>>Apologies if this is not the correct list.
>>I have a linux box with kernel 188.8.131.52 which I am trying to configure
>>as a router. I have a cable modem connected to a firewall/router
>>(192.168.2.1). The linux box (yoda 192.168.2.4, 192.168.1.1) is
>>connected to the firewall/router. Also connected to yoda is another
>>network (with computer foo 192.168.1.3). I can access the internet from
>>yoda and I can access yoda from foo, but I cannot access the internet
>>yoda has the correct interface configuration and routing table
>>192.168.2.0 * 255.255.255.0 eth1
>>192.168.1.0 * 255.255.255.0 eth0
>>default 192.168.2.1 0.0.0.0 eth1
>>and I have ip forwarding enabled:
>>$ cat /proc/sys/net/ipv4/ip_forward
>> From what I have found in the HOWTOs and documentation this is all I
>>should have to do.
>>I do not need to do any masquerading so I do not see the need for
>>netfiltering, is this assumption correct?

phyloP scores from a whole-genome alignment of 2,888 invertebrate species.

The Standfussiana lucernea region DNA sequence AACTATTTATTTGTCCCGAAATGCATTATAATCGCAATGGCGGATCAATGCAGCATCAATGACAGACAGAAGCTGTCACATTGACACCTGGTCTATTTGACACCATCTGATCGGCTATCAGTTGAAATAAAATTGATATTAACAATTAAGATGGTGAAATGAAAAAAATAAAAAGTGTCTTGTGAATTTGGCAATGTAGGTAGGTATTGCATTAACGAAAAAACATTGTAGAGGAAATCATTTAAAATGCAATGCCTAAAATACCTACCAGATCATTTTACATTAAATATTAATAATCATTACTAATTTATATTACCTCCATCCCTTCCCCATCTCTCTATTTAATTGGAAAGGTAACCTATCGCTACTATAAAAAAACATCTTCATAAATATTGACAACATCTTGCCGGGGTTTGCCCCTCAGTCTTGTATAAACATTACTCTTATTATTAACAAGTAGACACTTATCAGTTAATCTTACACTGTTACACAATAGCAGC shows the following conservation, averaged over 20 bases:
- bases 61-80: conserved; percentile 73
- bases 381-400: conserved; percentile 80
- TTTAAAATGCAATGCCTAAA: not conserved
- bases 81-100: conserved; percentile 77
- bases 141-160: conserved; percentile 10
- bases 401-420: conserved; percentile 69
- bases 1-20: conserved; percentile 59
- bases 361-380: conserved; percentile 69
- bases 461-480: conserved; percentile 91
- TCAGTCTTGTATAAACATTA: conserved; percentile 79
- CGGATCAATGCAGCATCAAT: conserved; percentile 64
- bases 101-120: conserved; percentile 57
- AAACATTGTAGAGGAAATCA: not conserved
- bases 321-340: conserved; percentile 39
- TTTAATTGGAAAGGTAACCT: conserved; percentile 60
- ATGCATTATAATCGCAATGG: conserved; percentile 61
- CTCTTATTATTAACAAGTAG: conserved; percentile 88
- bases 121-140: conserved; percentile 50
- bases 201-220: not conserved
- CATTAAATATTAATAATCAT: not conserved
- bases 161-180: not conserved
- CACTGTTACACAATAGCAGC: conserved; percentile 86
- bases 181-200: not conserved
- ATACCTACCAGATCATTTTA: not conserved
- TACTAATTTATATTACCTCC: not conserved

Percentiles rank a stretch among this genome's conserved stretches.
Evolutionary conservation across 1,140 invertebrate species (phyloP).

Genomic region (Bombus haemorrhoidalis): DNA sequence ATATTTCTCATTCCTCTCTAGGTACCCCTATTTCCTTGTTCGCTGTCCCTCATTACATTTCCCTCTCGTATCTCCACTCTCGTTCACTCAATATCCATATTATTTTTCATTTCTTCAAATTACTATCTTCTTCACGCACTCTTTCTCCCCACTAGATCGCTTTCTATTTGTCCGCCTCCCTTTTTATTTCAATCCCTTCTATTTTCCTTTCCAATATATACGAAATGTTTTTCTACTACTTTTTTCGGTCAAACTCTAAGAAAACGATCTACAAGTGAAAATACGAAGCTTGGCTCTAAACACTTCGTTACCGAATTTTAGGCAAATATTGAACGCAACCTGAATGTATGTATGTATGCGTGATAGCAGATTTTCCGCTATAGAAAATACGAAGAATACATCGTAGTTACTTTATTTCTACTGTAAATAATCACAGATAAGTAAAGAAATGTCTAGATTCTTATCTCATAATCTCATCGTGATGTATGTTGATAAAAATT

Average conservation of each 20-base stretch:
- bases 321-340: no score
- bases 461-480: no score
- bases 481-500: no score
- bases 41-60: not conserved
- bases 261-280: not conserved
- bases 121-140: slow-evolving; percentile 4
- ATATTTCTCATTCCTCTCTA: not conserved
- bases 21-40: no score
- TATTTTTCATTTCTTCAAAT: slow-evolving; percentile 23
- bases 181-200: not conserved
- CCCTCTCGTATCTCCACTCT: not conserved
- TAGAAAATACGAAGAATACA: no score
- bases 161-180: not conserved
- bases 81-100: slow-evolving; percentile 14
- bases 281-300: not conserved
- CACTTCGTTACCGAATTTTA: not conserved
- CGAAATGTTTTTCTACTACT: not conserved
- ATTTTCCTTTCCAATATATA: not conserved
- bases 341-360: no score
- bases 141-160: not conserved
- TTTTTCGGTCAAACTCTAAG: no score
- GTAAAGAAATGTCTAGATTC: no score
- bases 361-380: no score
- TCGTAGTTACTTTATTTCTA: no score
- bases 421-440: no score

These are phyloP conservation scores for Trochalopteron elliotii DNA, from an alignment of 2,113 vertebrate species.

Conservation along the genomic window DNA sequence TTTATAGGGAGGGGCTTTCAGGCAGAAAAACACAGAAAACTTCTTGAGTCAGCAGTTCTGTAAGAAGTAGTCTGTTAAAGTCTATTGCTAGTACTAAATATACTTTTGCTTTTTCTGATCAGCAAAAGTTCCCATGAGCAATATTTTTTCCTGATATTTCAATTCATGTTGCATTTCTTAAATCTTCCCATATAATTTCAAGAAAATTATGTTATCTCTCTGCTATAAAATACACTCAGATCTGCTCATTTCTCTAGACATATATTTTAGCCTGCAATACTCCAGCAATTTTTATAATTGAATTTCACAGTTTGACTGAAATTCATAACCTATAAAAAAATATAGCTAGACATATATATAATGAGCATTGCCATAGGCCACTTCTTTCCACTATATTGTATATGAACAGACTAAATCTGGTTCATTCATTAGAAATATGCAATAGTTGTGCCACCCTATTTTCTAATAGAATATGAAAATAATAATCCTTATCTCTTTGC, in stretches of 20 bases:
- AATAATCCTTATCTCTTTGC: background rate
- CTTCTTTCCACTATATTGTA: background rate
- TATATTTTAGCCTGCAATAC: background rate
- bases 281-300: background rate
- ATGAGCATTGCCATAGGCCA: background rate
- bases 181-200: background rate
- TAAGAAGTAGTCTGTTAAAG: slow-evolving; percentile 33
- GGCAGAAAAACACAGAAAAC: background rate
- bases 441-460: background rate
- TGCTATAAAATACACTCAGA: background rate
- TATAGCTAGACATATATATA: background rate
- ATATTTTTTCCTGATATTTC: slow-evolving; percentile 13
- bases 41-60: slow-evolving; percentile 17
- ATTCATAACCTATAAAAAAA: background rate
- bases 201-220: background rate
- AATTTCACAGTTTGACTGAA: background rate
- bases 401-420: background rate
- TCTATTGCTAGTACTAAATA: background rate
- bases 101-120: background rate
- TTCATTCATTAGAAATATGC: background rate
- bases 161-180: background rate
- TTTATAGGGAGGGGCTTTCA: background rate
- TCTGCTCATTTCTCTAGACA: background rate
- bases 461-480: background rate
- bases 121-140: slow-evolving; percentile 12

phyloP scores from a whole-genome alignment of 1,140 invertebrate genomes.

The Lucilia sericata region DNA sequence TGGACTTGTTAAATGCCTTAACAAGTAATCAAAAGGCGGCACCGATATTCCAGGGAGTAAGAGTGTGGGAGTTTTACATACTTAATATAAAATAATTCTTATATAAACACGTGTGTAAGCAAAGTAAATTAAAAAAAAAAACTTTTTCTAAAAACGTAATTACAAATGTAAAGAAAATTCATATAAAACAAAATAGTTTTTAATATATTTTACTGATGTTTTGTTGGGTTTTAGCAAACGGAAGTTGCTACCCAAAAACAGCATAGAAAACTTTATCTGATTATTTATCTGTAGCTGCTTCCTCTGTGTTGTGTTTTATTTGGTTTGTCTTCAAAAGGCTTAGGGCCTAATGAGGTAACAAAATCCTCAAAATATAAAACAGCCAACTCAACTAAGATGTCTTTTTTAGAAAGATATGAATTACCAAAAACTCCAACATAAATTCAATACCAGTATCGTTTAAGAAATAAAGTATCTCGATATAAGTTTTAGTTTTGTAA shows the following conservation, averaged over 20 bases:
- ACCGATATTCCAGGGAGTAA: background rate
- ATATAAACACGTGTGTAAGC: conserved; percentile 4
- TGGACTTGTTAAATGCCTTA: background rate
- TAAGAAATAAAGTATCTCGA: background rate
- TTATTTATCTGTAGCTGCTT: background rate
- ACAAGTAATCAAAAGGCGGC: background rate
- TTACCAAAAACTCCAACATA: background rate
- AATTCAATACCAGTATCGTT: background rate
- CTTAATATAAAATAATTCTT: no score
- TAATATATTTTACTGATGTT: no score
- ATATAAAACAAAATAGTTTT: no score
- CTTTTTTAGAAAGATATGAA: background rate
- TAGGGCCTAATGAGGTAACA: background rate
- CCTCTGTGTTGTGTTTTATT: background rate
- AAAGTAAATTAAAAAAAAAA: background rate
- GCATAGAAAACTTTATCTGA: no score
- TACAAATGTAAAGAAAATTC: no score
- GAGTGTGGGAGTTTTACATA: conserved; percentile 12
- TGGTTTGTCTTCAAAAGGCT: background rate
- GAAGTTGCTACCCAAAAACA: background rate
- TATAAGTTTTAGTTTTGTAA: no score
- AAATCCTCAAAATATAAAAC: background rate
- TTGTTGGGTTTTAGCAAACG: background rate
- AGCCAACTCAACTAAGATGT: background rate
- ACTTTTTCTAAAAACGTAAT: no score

> Not necessarily. Your router likely has no knowledge of, or any clue, how
> to route your 192.168.1.0/24 network.
> - If your router is capable of static routing, you could use yoda
> 192.168.2.4 on it as a gateway for 192.168.1.0/24 network.
> - Or if your router is capable of setting a 255.255.0.0 netmask, you could
> enable proxy arp on eth1, so it would answer arp for eth0:
> echo 1 > /proc/sys/net/ipv4/conf/eth1/proxy_arp
> - Or even if netmask on router is limited to 255.255.255.0 you could set
> eth0 to a portion of eth1 network and enable proxy_arp on eth1. For
> example based on my wireless subnet, you could set eth0 to 192.168.2.241
> netmask 255.255.255.249 broadcast 192.168.2.247 and have useable IPs on
> eth0 .242 - .246. PC(s) on eth0 would use eth0 IP as gateway. With
> proxy_arp enabled for eth1, it would answer arp requests for eth0 net,
> making it one happy LAN.
> - Or if all else fails, use iptables to masquerade your eth0 network as
> your eth1 IP.
gateway for the 192.168.1.0/24 network, so packets should theoretically
be able to be returned.
However, all else failed and I tried to use iptables to masquerage the
eth0 network. I had the most liberal forwarding policy possible.
Unfortunately this did not work.
It seems that, for some reason, packets are not being forwared from eth0
I can ping yoda from foo. I can ping the firewall from yoda. I cannot
ping the firewall from foo.
As I mentioned earlier, I have ip_forward enabled.
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